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Welcome to Norway, guest country of honour



Facts about Norway

Inhabitants 5,3 million  

The Norwegian touch on sustainability in of fisheries and aquaculture

Session organised on Wednesday 10 October 09.00 – 12.00 / Petit Theatre (Quartz)

Norway is currently one of the world’s leading ocean economies, with one of the longest coastlines in the world, and maritime areas are six times larger than the land area. Every day hundreds of thousands of Norwegians go to work in the ocean industries, which together represent about 70 per cent of the Norwegian export income. With more than 100 years of history of responsible management of marine resources and marine research, the Norwegian ecosystem is at the forefront of sustainable management of the marine resources.

The seminar will give an overview of latest development and perspectives of the Norwegian ocean based industries, the Norwegian model for fisheries management, as well as how innovation and new enabling technology could become a game changer when it comes to sustainable use of the ocean resources.

[Detailed programme and list of speakers]

Capital  Oslo  
Area  385,203 km²  
GDP per capita  625,179 NOK (2017) - ca 66,310 EUR  
Head of State HM King Harald V  
Prime Minister Erna Solberg  


Norway is pleased to be the guest country of honour at the Sea Tech Week 2018.

The ocean economy is particularly important for Norway. More than 80 % of its population lives less than 20 kilometers from the coast. This has been a key factor in shaping Norwegian identity. Ever since the Viking Age the seas have con­nected Norway to the rest of the world.

The Norwegian coastline is one of the longest in the world. Our maritime areas are more than six times larger than our land territory. Every day hundreds of thousands of Norwegians go to work in the ocean industries. Together, these represent about 70 per cent of our export income. They include an important services and supply industry.

Fishing and shipping have been important industries for Norway for centuries, while the fish farming started in the 1950s and 60s. At roughly the same time, oil and gas explora­tion started on the Norwegian continental shelf. Norway is also at the forefront of marine research and responsible management of marine resources.

The Seafood industry

Norway is at present the world’s second largest exporter of fish and seafood. 36 million meals of seafood from Norway are served every day throughout the year in over 130 countries. France represents one of the largest markets for Norwegian seafood.


Norwegian waters are clean, nutritious and the home of many internationally traded species of fish, such as cod, herring, mackerel, pollock, haddock and blue whiting. Over the past 30–40 years, momentous developments have transformed fishing practices, with more efficient and highly regulated fishing, and fewer fishermen and vessels. Today, nearly all stocks with commercial value are regulated through quotas and licensing. Norway has a diversified and technologically advanced fishing fleet, ranging from small one-man inshore fishing vessels to large trawlers and purse seiners. In 2016 a census counted about 11,240 fishermen and slightly less than 6,000 vessels.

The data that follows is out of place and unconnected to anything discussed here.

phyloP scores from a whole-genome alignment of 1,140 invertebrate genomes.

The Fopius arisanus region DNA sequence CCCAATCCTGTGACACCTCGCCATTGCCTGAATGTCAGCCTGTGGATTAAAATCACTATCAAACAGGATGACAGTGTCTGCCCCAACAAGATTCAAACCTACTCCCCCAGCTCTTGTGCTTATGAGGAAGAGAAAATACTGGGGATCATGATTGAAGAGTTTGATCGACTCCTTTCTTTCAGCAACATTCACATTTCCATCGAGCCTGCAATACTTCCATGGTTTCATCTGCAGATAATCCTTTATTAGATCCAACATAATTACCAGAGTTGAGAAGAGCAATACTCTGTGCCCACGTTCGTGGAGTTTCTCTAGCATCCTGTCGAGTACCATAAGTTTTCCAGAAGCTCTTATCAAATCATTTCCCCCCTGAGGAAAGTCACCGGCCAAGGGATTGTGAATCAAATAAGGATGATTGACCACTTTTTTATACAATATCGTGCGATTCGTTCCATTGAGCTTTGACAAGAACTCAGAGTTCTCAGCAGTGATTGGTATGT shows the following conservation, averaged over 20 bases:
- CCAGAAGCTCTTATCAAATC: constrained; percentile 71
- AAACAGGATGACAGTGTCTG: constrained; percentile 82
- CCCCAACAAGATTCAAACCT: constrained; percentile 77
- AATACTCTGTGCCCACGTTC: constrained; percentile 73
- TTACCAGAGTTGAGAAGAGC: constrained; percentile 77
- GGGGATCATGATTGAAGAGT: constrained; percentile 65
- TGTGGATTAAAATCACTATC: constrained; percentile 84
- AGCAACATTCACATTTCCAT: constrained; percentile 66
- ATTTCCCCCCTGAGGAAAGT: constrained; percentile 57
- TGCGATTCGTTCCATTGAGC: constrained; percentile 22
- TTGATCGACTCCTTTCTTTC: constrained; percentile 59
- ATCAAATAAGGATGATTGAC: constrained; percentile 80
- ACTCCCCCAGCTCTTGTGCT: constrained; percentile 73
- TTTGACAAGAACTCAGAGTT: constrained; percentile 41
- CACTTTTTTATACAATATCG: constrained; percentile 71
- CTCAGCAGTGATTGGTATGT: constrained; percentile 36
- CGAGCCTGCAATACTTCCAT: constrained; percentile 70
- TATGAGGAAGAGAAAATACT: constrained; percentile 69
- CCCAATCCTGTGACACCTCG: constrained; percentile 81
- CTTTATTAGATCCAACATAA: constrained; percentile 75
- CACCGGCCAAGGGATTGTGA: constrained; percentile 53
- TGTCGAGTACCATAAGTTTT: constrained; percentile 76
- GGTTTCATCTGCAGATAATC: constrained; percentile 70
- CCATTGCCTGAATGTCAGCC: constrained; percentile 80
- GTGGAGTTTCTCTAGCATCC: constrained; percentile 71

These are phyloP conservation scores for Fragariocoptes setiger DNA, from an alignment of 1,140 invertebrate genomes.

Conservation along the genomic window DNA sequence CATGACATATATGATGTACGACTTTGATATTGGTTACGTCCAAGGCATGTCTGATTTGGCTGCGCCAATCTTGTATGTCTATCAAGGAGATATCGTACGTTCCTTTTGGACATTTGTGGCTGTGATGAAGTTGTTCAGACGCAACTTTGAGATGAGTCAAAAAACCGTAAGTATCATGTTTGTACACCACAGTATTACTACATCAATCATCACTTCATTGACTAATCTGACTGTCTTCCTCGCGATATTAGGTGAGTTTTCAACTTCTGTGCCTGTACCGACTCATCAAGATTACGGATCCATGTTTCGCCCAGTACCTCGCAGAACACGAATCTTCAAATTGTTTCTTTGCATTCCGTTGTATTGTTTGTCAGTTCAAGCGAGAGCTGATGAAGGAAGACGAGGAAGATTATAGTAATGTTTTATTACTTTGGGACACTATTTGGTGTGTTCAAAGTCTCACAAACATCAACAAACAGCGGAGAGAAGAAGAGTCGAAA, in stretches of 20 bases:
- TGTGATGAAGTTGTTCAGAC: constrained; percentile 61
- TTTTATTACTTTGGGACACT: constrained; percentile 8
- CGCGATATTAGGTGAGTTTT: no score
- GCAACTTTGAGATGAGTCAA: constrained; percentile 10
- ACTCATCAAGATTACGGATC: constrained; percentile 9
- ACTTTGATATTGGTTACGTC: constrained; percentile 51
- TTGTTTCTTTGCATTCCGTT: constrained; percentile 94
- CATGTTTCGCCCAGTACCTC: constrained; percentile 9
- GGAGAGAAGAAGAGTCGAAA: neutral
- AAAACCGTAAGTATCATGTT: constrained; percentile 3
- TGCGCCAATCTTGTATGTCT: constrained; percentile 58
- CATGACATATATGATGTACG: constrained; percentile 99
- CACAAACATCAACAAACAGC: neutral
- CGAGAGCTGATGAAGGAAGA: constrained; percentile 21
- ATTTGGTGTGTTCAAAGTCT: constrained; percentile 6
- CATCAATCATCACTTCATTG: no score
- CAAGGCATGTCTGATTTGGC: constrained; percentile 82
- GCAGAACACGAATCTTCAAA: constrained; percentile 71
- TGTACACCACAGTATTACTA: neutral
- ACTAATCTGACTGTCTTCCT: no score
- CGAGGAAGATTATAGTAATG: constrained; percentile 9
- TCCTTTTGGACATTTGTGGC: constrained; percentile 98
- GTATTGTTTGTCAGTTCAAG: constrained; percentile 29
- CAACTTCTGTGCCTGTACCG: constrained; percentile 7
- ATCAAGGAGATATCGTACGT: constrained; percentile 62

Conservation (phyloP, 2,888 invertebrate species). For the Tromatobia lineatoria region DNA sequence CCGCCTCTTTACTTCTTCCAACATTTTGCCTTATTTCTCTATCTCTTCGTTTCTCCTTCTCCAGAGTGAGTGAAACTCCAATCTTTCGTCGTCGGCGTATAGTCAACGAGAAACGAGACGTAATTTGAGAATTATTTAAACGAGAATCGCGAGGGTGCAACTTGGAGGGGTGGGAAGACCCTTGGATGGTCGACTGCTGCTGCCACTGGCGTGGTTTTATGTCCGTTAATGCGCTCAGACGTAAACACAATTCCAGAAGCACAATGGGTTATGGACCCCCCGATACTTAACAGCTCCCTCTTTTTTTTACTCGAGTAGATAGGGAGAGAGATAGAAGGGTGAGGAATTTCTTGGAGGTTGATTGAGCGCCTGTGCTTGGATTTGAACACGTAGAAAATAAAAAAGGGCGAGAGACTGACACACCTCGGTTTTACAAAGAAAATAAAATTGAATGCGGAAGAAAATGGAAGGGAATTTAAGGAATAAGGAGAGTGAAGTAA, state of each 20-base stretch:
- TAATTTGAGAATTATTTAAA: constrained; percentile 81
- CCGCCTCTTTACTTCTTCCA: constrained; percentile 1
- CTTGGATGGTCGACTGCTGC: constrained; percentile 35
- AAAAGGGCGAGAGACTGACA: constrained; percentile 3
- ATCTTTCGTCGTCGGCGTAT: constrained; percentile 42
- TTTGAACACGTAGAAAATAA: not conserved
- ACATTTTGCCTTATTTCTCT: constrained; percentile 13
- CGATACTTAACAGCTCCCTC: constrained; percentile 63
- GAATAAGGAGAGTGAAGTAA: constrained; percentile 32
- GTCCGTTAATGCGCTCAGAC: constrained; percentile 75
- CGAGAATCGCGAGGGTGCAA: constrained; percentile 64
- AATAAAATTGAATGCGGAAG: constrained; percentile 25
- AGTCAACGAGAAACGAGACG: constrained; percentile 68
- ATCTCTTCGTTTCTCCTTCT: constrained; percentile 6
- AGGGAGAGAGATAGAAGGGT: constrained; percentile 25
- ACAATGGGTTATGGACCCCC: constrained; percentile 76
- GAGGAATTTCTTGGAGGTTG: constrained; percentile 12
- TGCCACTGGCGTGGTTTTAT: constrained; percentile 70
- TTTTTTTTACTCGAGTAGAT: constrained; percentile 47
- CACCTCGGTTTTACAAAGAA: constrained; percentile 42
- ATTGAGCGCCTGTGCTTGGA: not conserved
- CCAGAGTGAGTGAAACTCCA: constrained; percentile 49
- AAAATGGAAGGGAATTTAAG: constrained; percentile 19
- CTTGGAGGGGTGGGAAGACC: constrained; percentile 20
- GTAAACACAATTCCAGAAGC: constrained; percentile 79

Fisheries management

Norwegian fisheries policy and management are based on scientific advice. They rely on the principles of sustainable harvest of the marine living resources. Norway has more than hundred years of institutional experience in fisheries management and marine research. The Directorate of Fisheries and the Institute of Marine Research were both established in Bergen in 1900. In 1946, Norway became the first country in the world to establish a Ministry of Fisheries.

With more than 1000 staff, the Institute of Marine Research (IMR) is the largest marine research institution in Norway and in Europe. It is a leading scientific organization specialized on marine ecosystems and aquaculture. The Institute is the main adviser to the government on sustainable management of marine resources and the entire seafood value chain.

Stocks were formerly managed at a sin­gle-stock level, despite being harvested at various trophic levels and many challenging biological relationships in the ecosystems. Today, IMR takes a holistic approach to marine ecology, using modern research vessels and facilities to monitor and study the entire marine ecosystem. Measuring all components of the ecosystem simultaneously offers new and improved prospects for understanding ecological relationships. The Norwegian Government is working to further strengthen the knowledge base for implementing new monitoring technology for harvestable stocks.


The aquaculture industry has become the largest contributor to value creation in the seafood industry. Norway is the world’s leading producer of Atlantic salmon with a yearly production of about 1.2 million tons in 2016. The Norwegian salmon and trout farming industry comprises about 100 companies, in addition to businesses farming other species.